1) Looking at how I spend money and where it’s provided outsized returns. Especially as I approach the new year, this pairs well with a Past-Year Review (PYR). In practice, it’s really simple. Look at records of your past spending and note down anything that you feel was money really well spent. Here are a few approaches I like: reviewing Amazon purchases for the year, looking at all of my photos from the past year, and looking at credit card statements. I’ve found the photos to be particularly useful. Equally helpful is looking for where the juice wasn’t worth the squeeze; in other words, where was the cost not worth it? These are things you can trim to make space for higher-value investments.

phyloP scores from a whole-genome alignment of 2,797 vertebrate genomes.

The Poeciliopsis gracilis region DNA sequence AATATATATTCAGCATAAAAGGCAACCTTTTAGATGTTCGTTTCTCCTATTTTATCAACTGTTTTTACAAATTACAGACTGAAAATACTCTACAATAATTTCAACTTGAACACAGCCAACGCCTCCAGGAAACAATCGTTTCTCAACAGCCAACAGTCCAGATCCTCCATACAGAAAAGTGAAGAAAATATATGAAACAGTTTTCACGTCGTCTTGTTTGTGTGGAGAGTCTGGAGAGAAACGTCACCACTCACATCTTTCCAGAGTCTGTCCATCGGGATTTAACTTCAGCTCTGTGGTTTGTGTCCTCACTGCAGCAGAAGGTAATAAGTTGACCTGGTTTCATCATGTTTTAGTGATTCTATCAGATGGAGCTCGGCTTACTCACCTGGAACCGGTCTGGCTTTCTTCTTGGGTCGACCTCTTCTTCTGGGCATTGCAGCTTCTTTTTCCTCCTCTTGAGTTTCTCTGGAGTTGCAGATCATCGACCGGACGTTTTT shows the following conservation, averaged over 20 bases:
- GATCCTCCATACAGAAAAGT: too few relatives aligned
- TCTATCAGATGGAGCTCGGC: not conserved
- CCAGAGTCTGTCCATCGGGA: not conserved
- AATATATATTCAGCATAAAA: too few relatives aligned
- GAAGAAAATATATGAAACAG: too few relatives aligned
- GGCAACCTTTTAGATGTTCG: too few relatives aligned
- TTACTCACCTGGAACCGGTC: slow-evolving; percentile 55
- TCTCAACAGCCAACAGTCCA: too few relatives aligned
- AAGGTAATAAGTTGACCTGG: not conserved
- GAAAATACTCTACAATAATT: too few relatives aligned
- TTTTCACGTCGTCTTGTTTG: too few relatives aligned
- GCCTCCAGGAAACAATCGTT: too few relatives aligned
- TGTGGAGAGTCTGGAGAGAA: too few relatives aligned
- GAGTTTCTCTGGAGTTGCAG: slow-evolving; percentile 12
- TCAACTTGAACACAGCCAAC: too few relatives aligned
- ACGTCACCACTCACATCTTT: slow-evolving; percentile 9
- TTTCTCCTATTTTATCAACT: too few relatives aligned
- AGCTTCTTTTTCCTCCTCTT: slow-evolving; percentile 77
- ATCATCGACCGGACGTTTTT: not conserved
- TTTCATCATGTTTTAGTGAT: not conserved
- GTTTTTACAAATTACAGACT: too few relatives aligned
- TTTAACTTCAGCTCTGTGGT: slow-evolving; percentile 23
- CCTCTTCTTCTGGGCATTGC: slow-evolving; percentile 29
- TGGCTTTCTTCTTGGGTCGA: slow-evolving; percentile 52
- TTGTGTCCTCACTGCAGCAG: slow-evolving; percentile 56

2) Asking myself—as a recovering frugality addict—a bunch of uncomfortable questions.
Here are a few I’ve found helpful so far:
What purchases of $100 or less have most positively impacted my life in the last 12 months? Are they grouped in particular areas? In my case, as an example, nearly all answers were related to sleep, health, travel/experiences, or gifts for family and friends.
What might it look like to invest more than $100 into those high-leverage areas? What might it look like if I had to spend $1,000, $10,000, or $100,000 per year? I realize this might seem insane, but it might also be the most important question. The goal is not to unleash the Kraken of irresponsibility and spend like a drunken sailor. If you’ve been programmed to buy gallons of Costco ketchup to save two cents per serving, these questions are intended to stretch you in the opposite direction. I’m a fan of absurd questions, as highlighted in Tools of Titans in the context of Peter Thiel’s seemingly crazy question: “If you have a 10-year plan of how to get [somewhere], you should ask: Why can’t you do this in 6 months?”
Here’s my commentary on this and similar “impossible” questions: